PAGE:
Finding Meaning in the Elements


tjI admitted to friends recently, an old shame. Back in my high school days I tried convincing an organization that put reading materials into the hands of the vision impaired, that I needed a book on tape. Mind you, back in the age of the 8-Track, books on tape were really books on reels and next to impossible to come by. Going in I knew it was a long shot but I had to try.

I’m a terrible liar and have no poker face whatsoever, even on the phone! I had the worst stomach ache from nerves made worse by the guilt that followed. I discovered they didn’t have it on a reel, but they offered me braille. They also said the book was a short one so they could have someone schedule to read to me over the phone. Read to me? I sheepishly thanked them but declined that generous offer realizing they would schedule to read to me and someone in real need would go without. I felt 100% ashamed of myself. I still do!

What book could possibly lead me down the dark path of chicanery? The Great Gatsby.

Don’t laugh! 😀

At the time that book was a necessary evil, a thorn in my side, a pebble in my shoe. It was required reading in my English class and I hated it. From the very beginning it grated on me…I would find myself reading and rereading the same paragraphs over and over. My brain just couldn’t go on. The city divided into East Egg and West Egg? Eggs? Who writes like that? The weather tied-in to everything Daisy did or felt?  By the time I determined those fading, bespectacled eyes of Doctor T. J. Eckleburg were actually a metaphor for divine judgement in George’s mind, I wanted to punch ol’ F. Scot Fitzgerald in the nose.

So, my humiliating confession aside, I’ll move on to today’s portion of the symbol series. Like Doctor T. J. Eckleburg’s glasses, in literature “things” are often symbols for concepts. For the next day or so, I’ll dip into a hodgepodge of things deliberately used to stand in for a thought.

Before I go off into details, I just want to comment on the weather. It’s colder than a well digger’s tookus here, and the sharp howling wind feels like needles on bare skin. That being the case…

Today ~ weather
Weather often symbolizes the overall mood. Like Gatsby’s Daisey Buchanan character who forever had a cloud or sunbeam on her frame of mind, authors use weather and natural phenomenon to convey all sorts of details.

Here are a few from earth and the elements to ponder:

Air ~ German Philosopher Nietzsche thought of air as man’s freedom and his writings often refer to air and flying through air in one form or another. Shakespeare used air as a symbol of thought. As breathing creatures, we rely upon air. Now with those first two things in mind, how powerful a metaphor is it to have “air” taken away?

Wind ~ Gentle breezes and ill winds generally act as portents signifying that change is on the way. Wind is fleeting and transient. Sometimes the reference comes in the form of billowing sails that could represent adversity unless a new course is charted. Then it takes on a role of potentiality. If you really want to see wind used to convey a thought, read John Steinbeck’s The Grapes of Wrath.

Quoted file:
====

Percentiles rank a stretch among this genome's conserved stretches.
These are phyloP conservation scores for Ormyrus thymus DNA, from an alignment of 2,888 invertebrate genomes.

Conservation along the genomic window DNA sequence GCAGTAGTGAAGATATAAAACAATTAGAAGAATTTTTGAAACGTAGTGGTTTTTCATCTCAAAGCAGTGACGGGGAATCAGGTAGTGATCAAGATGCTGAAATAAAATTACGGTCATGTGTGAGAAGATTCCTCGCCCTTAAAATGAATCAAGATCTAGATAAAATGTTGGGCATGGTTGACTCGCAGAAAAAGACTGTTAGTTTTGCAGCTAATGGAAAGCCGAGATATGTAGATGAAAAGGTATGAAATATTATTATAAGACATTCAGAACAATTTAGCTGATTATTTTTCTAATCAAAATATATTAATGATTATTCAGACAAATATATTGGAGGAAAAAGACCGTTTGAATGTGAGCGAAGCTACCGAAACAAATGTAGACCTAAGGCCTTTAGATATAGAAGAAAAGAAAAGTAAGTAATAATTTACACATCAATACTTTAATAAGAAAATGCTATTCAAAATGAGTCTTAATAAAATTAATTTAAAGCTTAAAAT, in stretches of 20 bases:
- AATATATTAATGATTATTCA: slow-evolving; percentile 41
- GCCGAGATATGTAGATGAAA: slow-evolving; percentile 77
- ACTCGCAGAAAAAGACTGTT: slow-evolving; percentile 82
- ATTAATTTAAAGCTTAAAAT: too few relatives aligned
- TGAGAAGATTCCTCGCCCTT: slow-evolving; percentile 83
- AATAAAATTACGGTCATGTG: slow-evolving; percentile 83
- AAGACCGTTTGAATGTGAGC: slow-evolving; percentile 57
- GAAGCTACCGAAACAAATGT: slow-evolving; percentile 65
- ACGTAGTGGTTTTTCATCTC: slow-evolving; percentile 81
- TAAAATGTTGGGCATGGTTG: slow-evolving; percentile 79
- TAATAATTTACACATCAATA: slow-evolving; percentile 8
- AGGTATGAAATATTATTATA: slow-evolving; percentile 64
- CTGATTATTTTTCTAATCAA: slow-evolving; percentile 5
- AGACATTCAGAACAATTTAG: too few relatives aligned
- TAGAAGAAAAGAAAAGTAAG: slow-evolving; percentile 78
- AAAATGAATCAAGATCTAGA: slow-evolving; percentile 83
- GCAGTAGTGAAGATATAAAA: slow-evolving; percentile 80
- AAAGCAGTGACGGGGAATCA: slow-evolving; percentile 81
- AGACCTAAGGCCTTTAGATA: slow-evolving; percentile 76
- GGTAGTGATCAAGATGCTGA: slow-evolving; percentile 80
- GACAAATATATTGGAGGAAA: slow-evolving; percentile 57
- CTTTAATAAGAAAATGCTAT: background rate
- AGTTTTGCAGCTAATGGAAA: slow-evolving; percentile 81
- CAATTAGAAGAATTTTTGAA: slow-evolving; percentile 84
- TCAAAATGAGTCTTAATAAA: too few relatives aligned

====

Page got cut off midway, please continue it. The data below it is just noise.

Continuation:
Dawn ~ Almost always a symbol of awakening. The coming of light is seen as a resurrection. A new day is a second chance.

Night ~ Often associated with secrecy and things hidden under darkness. It can be the flip-side to dawn. Instead of enlightenment, you get ignorance. Nightfall also has sexual and death associations.

Sky ~ The sky broadly represents eternity and references vastness and unlimited possibilities. It also symbolizes heaven and the universe.

Earth ~ Generally a reference for stability and foundation for life. We see “earthy” references that hint at the robust, lusty, or uninhibited. Often used for unrefined, basic, coarse, or crude.

Clouds, fog, and Mist ~ Represent the unseen and often the uncertainty about the future and beyond. Fog rolling in can represent approaching death as well. Fog lifting represents a clarity of thought and the end of indecision.

Water ~ Generally represents life or strength of purpose. Flowing water usually represents change and the passage of time. *see cataclysm

Rain ~ Often symbolizes acts of purification or revelation. Depending upon intensity, it could be revitalizing and life-giving or it can signify complete destruction.

Ice ~ Is often a symbol for things stiff and unyielding. It’s also a nod to frigid: cold and void of love, and emotionally difficult. It can reference the coming of death. To some, ice is the dividing line between the conscious and the unconscious. Dante referenced it for the deepest part of Hell.

Snow ~  Generally represents isolation. Anton Chekov  frequently tucked snow into his works for that hopeless thought. Edith Wharton used it that way in Ethan Fromm. Snow, because it’s white, can also signify purity. Melting snow represents the softening of the heart and new beginnings.

Wild weather ~ Hurricanes, twisters, cyclones and tornadoes often have hand-of-god wrath and judgement references.

Cataclysms ~ Floods, earthquakes, volcanoes, tsunami, etc are often the harbingers of change. The end product comes through themes of sacrifice, death and rebirth, baptism and spiritual regeneration.